CHESTER has become the first place in the North West to wear its heart on its sleeve and sign up as one of the British Heart Foundation’s (BHF’s) 50 national Heart Cities and Towns.

Cheshire West and Chester Council has teamed up with the BHF as part of the charity’s Mending Broken Hearts Appeal, which has been launched to mark its 50th anniversary this year.

Heart Cities and Towns are a new initiative from the nation’s heart charity that brings communities together through fundraising and volunteering as well as raising awareness of heart disease.

They also offer residents a raft of support services, including schools initiatives, workplace health and lifestyle information resources.

Ken Fretwell, BHF volunteer fundraising manager in Chester, said: “We are delighted Chester has decided to become a Heart City. There are many activities and events happening throughout the year that local people can get involved in.

“We will be working with the communities of Chester to raise awareness of heart disease and raise money for the BHF’s Mending Broken Hearts Appeal.”

The BHF is aiming for as many towns and cities across the UK to sign up and become a Heart Town, to help tackle the growing issue of heart and circulatory disease, which is the UK’s biggest killer.

Janet Lamb, 58, of Chester, was born with a hole in the heart and anomalous pulmonary venous connection, a rare congenital heart defect.

At the age of 11 she underwent open heart surgery, and is due to have a further operation later this year.

For the last 20 years Janet has been on the committee of the BHF Chester branch and has been chairwoman since 2009.

Janet said: “I think it is fantastic that Chester is set to become a Heart Town. It is wonderful that the community can work together to raise awareness of heart disease, as well as funds, which will benefit so many heart patients in the future.”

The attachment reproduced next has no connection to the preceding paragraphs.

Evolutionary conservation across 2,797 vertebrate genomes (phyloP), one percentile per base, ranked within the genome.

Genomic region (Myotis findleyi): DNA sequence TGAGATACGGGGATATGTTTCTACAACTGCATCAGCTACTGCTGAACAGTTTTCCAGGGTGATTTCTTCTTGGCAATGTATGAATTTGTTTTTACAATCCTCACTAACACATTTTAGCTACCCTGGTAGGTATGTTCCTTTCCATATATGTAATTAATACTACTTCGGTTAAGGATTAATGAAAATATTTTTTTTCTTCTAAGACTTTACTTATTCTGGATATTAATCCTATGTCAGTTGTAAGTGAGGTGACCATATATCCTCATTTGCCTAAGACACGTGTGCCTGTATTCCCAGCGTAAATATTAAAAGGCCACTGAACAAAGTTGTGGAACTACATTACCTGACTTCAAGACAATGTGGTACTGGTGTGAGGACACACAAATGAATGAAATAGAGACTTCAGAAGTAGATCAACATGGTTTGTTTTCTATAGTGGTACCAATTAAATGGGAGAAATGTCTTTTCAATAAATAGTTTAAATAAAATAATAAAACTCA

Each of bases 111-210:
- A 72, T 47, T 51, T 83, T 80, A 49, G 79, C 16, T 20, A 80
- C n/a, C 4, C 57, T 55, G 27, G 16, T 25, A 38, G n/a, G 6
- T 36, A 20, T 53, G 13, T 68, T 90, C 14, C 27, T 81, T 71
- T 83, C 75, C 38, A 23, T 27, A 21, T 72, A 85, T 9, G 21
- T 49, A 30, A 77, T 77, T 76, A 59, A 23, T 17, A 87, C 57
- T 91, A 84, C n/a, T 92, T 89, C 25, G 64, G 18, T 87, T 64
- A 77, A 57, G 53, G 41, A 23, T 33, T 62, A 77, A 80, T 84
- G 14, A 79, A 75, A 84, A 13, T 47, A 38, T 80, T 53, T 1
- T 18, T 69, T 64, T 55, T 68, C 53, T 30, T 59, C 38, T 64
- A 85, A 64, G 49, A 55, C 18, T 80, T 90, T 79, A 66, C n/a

Cllr Mike Jones, leader of Cheshire West and Chester Council, said: “Cheshire West and Chester Council is committed to improving the health and quality of life of all our residents. It is deeply concerning that people are dying early from disease which is preventable, and we are committed to doing all we can to tackle this issue.

“Chester’s new status as a Heart City will enable us to work closely with the British Heart Foundation to support us in this aim. We are delighted to sign up to this five-year initiative and look forward to working with our partners and local residents to prevent early deaths from heart disease.”

Other organisations are also delighted to welcome Chester’s Heart City status.

John Denny, chairman of the Chester Area Partnership Board, said: “Minimising health inequalities, promoting healthier lifestyles and improving quality of life are priorities for the Area Partnership Board (APB).

“The APB agreed to Chester becoming a Heart City due to the far-reaching benefits it brings to Chester’s communities.

“In addition, Chester Heart City encourages local people to volunteer and take part in events and activities which will have benefits for themselves, their families and their friends.”

Julie Webster, interim director of public health at Western Cheshire PCT, said: “Heart disease is a major cause of poor health in our communities. I welcome the partnership being developed with the British Heart Foundation in raising the signs and symptoms of heart disease.

“This is a great opportunity to highlight the action people can take to protect themselves from heart disease, in particular by eating a healthy diet and being physically active.”

The Mending Broken Hearts Appeal is the biggest fundraising appeal ever launched in the BHF’s history. The goal is simple: to fund the research that could begin to ‘mend broken hearts’ in as little as 10 years and save and improve the lives of millions within decades.

The charity needs to spend £50m on the research to repair damaged hearts. The hope is it could be funding trials with heart failure patients in as little as five years.

For more, visit or call Ken Fretwell of the British Heart Foundation on 0151 678 2646, email, or Michelle Talgam of Cheshire West and Chester Council on 01244 672859, emailŠ michelle.talgam@